7. Make insights visible and accessible
Every team needs to have easy access to the platform and views and reports that are configured for their specific needs. Rather than digging through unrelated data, make sure teams have access to information they need to do their jobs better.
In addition to individual and team views, Jorge’s team creates monthly reports with scores, feedback, top labels, and top comments. They developed a plan for who should get which report so everyone has what they need at the level it’s needed.
8. Offer ongoing updates
To keep the customer experience top of mind across the company, Jorge’s team regularly updates the company. Rather than create a new communication, they plug their updates into the weekly company-wide briefing (a 5-10 minute video everyone watches on Mondays). Whenever something new is added to the CX program, the CX team shares this information at the company briefing.
Make every team a CX team
As Jorge states “a successful CX program is not about a successful CX team. It’s the company that has to be involved.” At Banco Guayaquil, there is a 3 person team that drives the CX program, but every employee at every level in every department has a hand in the success of customer experience. Let’s look at a few examples:
The CX team has established a monthly committee meeting with the C-suite and top executives. This committee discusses CX metrics, top comments, feedback, and trends. They also look at key initiatives related to CX, which may be led by the CX team or other departments. Jorge considers this committee extremely helpful in giving the CX program the extended visibility and importance it deserves.
At the beginning of the project, the CX team met with brand managers across the country, sharing the CX program. They shared the demo of the CX platform (Wootric) and gave the team members user logins and passwords. Once team members were up and running on Wootric, they became responsible for their branch’s score. Now they’re fully bought into the program and the ability to quickly review their standing and adjust to optimize their branch results.
To do this, they implemented filters to let each branch manager see their specific branch. They can now go into the platform, select their branch, see:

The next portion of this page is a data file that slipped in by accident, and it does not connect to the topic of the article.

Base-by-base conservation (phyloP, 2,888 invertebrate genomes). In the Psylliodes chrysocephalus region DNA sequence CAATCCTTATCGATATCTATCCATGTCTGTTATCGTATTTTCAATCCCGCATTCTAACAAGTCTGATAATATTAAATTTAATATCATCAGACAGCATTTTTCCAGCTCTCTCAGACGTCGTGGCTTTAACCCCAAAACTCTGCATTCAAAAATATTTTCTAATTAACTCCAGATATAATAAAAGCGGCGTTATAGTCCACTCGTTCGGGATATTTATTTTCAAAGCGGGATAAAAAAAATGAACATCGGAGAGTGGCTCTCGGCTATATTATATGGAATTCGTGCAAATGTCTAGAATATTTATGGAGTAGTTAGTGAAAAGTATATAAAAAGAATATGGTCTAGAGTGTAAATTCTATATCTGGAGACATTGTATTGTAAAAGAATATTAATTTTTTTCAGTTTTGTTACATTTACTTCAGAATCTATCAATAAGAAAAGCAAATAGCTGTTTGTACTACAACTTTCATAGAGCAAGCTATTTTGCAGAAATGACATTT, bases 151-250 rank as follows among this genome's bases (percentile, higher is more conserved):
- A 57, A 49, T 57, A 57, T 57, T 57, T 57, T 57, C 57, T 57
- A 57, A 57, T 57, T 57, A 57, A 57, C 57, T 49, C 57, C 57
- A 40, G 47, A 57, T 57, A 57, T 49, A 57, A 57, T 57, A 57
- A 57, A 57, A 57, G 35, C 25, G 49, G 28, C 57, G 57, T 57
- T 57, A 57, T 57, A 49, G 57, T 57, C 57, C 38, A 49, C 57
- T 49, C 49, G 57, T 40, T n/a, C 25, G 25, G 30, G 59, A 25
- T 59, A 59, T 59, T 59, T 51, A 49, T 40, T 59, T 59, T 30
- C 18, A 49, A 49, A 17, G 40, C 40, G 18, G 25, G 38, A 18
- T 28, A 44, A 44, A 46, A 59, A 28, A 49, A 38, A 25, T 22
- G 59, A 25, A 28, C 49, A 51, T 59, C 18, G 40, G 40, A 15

- the comments related to their branch
- their branch score
- Improvements and/or what problems need to be solved
- Other branch information
- Average scores across the branches so they can measure if they’re above or below average
Making the program, the data, and the insights visible and accessible to everyone went a long way in making this program successful.
Product Roadmaps and UX Design
As banks vie for the millennial and Gen Z digital-native customers, providing a stellar digital experience is more important than ever. Globally, according to The Financial Brand, digital account opening and digital loan application capabilities increased significantly during Covid-10, but many processes took between 5-10 minutes – or longer – resulting in lost business opportunities. The digital product team at Banco Guayaquil uses Wootric as a great source of feedback and a source of product suggestions, bug identification, and a host of other necessary feedback. Data is used to make it as easy as possible for new customers to open an account online, the first step to becoming long-term customers and increasing Customer Lifetime Value (CLV).
Commit to primero tú
Banco Guayaquil is so devoted to optimizing their customer experience, they’ve rebranded the bank and announced it with a campaign called “Primero Tú”, or “You First” as in customer-first.
This campaign features ads (TV, digital, OOH) with actual customer feedback (provided in survey responses) stating what customers like about the bank, don’t like, and want changed. This campaign demonstrates in a very public fashion the bank’s commitment to its customers and the experience they’re having. This level of commitment to CX is only possible when the entire company aligns around customer experience.
Wootric is CX management for maximizing customer lifetime value. Book a consultative demo today.